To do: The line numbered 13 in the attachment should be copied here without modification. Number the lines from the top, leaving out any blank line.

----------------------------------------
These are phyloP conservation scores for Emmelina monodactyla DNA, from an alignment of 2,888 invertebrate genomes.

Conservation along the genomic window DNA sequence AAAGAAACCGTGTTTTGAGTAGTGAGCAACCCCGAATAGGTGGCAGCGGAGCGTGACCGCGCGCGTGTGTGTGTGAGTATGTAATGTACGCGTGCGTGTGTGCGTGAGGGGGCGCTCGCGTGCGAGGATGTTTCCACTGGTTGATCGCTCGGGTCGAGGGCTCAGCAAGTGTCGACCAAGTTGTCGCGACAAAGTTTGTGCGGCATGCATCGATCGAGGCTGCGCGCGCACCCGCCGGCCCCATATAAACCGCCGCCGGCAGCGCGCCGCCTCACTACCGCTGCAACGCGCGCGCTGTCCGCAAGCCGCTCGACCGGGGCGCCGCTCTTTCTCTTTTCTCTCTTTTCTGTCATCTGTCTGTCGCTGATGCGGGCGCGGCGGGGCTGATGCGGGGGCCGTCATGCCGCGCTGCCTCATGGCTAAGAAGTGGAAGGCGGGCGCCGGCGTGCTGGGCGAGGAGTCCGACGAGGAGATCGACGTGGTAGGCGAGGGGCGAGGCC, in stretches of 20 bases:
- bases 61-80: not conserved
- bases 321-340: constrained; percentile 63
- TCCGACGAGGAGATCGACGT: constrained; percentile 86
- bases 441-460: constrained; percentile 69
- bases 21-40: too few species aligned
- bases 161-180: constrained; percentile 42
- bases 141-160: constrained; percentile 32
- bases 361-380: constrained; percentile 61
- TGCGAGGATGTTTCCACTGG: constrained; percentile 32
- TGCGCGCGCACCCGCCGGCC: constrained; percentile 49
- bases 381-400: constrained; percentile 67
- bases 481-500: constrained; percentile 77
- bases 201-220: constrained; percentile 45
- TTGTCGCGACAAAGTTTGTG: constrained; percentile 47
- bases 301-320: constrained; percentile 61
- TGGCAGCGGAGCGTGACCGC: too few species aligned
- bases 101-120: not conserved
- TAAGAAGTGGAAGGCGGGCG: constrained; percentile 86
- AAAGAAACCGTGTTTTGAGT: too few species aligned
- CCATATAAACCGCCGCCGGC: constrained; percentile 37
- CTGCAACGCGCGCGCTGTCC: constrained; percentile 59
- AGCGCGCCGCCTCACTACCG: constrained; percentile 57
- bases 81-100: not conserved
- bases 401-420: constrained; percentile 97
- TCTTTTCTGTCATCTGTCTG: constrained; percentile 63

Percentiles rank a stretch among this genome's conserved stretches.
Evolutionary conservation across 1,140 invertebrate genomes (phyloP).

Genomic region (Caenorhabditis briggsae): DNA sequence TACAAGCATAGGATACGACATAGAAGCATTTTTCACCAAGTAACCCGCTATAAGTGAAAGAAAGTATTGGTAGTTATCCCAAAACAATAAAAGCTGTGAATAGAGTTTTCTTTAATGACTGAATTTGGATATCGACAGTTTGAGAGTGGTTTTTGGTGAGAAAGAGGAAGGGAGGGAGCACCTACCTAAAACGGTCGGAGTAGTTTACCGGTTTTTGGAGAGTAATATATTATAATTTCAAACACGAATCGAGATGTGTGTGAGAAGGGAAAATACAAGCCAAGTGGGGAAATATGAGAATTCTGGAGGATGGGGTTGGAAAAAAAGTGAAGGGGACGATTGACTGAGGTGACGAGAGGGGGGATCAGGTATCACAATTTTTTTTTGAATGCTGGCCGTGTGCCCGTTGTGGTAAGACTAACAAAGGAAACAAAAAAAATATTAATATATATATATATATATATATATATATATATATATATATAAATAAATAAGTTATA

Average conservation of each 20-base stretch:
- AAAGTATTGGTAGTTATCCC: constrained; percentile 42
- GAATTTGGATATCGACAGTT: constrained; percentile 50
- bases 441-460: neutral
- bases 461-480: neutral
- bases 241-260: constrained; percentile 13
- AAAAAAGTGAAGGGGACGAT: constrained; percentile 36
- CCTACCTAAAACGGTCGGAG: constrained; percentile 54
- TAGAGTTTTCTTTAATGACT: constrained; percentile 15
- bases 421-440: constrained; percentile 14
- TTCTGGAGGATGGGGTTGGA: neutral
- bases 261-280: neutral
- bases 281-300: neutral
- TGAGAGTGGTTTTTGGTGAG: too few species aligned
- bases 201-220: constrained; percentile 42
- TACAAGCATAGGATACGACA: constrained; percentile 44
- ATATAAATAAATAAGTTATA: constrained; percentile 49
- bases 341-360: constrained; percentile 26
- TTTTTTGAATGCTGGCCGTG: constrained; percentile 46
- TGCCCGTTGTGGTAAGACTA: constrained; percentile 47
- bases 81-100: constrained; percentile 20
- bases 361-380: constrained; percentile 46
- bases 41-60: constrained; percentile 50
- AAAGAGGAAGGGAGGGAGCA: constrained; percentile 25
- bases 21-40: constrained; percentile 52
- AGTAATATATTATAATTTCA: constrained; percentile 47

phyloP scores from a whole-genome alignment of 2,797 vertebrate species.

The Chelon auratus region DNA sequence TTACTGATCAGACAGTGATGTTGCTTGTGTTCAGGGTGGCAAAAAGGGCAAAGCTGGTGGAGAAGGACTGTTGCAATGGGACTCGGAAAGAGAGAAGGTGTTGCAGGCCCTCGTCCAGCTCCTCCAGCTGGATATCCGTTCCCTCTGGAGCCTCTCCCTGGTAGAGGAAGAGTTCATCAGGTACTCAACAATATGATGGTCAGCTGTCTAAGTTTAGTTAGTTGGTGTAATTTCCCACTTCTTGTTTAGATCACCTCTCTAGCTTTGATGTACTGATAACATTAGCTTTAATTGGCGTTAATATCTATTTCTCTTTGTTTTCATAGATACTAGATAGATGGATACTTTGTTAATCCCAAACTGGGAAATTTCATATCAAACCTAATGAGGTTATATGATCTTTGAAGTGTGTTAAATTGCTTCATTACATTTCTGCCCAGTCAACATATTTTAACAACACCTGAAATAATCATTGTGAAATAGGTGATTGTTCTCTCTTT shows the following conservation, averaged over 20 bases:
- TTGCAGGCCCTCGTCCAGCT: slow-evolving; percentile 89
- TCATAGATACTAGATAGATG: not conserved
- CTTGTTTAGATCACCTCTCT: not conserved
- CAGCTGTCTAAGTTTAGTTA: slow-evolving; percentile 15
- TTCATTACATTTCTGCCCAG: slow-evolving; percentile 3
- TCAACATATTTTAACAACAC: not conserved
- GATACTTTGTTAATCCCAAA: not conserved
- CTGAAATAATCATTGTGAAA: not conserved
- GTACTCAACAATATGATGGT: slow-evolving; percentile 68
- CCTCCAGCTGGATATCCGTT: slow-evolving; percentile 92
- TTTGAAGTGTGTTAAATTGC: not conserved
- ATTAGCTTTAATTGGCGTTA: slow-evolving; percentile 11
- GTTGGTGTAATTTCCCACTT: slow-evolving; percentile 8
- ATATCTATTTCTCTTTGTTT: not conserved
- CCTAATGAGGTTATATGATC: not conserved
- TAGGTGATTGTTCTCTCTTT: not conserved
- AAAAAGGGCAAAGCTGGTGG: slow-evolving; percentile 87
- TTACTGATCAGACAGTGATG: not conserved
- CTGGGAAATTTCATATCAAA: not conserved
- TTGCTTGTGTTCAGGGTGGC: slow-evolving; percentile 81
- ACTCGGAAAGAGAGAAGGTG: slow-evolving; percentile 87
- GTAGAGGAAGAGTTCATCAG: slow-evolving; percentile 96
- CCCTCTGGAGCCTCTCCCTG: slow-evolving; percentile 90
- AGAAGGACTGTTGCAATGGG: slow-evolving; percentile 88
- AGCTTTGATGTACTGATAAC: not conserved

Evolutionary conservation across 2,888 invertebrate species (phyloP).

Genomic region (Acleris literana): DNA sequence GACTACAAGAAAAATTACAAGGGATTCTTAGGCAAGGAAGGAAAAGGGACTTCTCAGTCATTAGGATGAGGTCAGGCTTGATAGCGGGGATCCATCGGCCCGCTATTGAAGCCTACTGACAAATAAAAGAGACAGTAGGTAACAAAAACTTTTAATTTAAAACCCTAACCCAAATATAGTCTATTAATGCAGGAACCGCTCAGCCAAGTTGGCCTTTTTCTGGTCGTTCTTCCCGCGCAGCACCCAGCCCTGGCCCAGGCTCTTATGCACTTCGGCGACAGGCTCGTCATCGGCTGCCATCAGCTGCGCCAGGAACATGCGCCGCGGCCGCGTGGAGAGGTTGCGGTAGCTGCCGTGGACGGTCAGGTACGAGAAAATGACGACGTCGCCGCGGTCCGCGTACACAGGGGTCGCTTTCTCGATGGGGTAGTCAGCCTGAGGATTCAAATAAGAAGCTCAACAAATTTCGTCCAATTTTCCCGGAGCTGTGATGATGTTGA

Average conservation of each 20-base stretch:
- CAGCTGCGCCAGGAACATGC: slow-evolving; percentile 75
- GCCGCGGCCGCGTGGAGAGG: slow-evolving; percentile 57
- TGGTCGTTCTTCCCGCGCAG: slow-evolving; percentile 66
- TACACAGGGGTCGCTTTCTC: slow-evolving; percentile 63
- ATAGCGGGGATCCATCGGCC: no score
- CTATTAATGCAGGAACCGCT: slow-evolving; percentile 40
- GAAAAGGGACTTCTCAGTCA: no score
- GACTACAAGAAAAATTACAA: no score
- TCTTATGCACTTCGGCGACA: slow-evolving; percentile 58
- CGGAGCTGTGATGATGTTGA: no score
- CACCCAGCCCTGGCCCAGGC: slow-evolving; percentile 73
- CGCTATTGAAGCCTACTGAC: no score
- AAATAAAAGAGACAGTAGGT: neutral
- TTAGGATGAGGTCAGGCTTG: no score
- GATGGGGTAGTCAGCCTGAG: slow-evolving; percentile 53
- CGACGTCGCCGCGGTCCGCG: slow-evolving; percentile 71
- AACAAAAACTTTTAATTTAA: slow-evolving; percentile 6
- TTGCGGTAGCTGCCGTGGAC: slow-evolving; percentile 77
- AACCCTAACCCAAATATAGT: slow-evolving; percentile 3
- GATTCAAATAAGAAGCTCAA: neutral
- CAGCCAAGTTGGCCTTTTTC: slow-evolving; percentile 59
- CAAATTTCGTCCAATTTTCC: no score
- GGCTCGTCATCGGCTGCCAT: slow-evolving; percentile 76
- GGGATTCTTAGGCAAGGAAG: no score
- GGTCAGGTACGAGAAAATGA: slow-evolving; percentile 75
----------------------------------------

- bases 381-400: constrained; percentile 67